Loyola Marymount University hosted “Water and Politics in Southern California,” a conference commemorating the centennial of the construction of the Los Angeles Aqueduct Saturday, October 4th.

The conference examined the role of water in Southern California history and politics. Scholars from throughout the state explained current water policy, historical records and case studies in water management.

“The construction of the Los Angeles Aqueduct was one of the most pivotal events in L.A.’s history,” said Clay Stalls, of LMU’s Department of Archives and Special Collections. “I thought it would benefit the university and the community to become informed about this historic milestone. Water affects us all on a daily basis.”

Running 22.6 miles from the Owens Valley of eastern California to the San Fernando Valley, the Los Angeles Aqueduct uses gravity to bring water to the city.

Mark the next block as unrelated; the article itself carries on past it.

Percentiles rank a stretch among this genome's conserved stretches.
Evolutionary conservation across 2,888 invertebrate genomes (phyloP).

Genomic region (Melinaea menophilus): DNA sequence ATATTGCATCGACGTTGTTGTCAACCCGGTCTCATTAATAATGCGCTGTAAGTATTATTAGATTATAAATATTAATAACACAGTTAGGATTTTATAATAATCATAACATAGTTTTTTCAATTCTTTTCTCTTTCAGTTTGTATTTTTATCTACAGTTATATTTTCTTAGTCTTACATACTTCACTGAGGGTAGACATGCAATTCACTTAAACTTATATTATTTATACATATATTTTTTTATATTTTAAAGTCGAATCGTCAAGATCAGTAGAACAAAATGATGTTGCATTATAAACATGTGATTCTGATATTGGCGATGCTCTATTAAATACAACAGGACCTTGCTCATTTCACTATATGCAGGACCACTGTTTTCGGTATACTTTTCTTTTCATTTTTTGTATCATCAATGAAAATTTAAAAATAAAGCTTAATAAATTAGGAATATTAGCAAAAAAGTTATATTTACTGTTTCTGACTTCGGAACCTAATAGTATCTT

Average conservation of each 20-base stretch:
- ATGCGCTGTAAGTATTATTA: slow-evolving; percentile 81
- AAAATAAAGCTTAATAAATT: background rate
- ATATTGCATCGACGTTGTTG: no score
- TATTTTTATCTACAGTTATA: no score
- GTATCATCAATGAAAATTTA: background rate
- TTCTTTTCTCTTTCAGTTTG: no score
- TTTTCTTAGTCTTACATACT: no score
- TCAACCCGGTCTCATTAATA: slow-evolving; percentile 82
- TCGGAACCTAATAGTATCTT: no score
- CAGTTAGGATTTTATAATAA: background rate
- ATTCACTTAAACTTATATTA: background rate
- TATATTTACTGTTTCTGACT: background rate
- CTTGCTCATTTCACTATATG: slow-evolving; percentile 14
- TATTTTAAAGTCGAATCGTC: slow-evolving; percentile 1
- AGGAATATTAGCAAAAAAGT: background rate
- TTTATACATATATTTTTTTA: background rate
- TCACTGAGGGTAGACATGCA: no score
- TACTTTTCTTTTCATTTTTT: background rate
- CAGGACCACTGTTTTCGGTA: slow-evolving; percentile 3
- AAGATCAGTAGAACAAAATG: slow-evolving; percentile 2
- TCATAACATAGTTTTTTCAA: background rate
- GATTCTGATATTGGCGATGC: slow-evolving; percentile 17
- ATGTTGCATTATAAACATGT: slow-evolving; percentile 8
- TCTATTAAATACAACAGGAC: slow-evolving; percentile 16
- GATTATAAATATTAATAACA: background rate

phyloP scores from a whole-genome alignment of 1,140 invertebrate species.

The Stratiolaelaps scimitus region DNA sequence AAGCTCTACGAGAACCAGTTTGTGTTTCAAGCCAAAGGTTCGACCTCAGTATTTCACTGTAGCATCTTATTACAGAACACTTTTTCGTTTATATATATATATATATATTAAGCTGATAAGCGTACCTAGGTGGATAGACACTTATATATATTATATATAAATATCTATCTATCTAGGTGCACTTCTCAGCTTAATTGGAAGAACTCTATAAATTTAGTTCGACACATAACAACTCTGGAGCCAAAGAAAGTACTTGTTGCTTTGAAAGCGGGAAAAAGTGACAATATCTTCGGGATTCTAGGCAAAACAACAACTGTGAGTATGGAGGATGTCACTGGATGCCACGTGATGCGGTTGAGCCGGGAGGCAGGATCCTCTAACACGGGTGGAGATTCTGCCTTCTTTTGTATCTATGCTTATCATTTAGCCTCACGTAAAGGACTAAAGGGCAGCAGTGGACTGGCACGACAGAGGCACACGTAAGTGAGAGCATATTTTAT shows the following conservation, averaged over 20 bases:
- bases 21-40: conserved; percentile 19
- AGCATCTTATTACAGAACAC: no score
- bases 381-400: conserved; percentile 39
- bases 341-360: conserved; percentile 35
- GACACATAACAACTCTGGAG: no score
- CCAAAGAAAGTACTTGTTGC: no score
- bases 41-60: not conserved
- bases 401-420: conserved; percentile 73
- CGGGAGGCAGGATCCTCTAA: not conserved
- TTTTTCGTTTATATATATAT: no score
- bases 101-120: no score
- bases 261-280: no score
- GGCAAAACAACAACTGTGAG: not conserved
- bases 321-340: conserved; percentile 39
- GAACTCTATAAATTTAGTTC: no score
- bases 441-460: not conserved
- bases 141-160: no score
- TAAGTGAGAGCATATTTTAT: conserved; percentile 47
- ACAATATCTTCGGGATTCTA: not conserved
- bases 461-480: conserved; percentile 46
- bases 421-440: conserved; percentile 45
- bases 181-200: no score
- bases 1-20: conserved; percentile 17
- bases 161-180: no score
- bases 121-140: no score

Under the supervision of Los Angeles superintendent of water William Mulholland, construction began on the Los Angeles Aqueduct in 1908 and was completed in 1913.

Its completion ensured Los Angeles a reliable source of water to sustain the city’s growth.

It remains Los Angeles’s main source of water.

Steven Erie, a professor of political science at the University of California, San Diego was the keynote speaker.

The LMU Department of History, Charles Von der Ahe Library and Bellarmine College of Liberal Arts sponsored the event.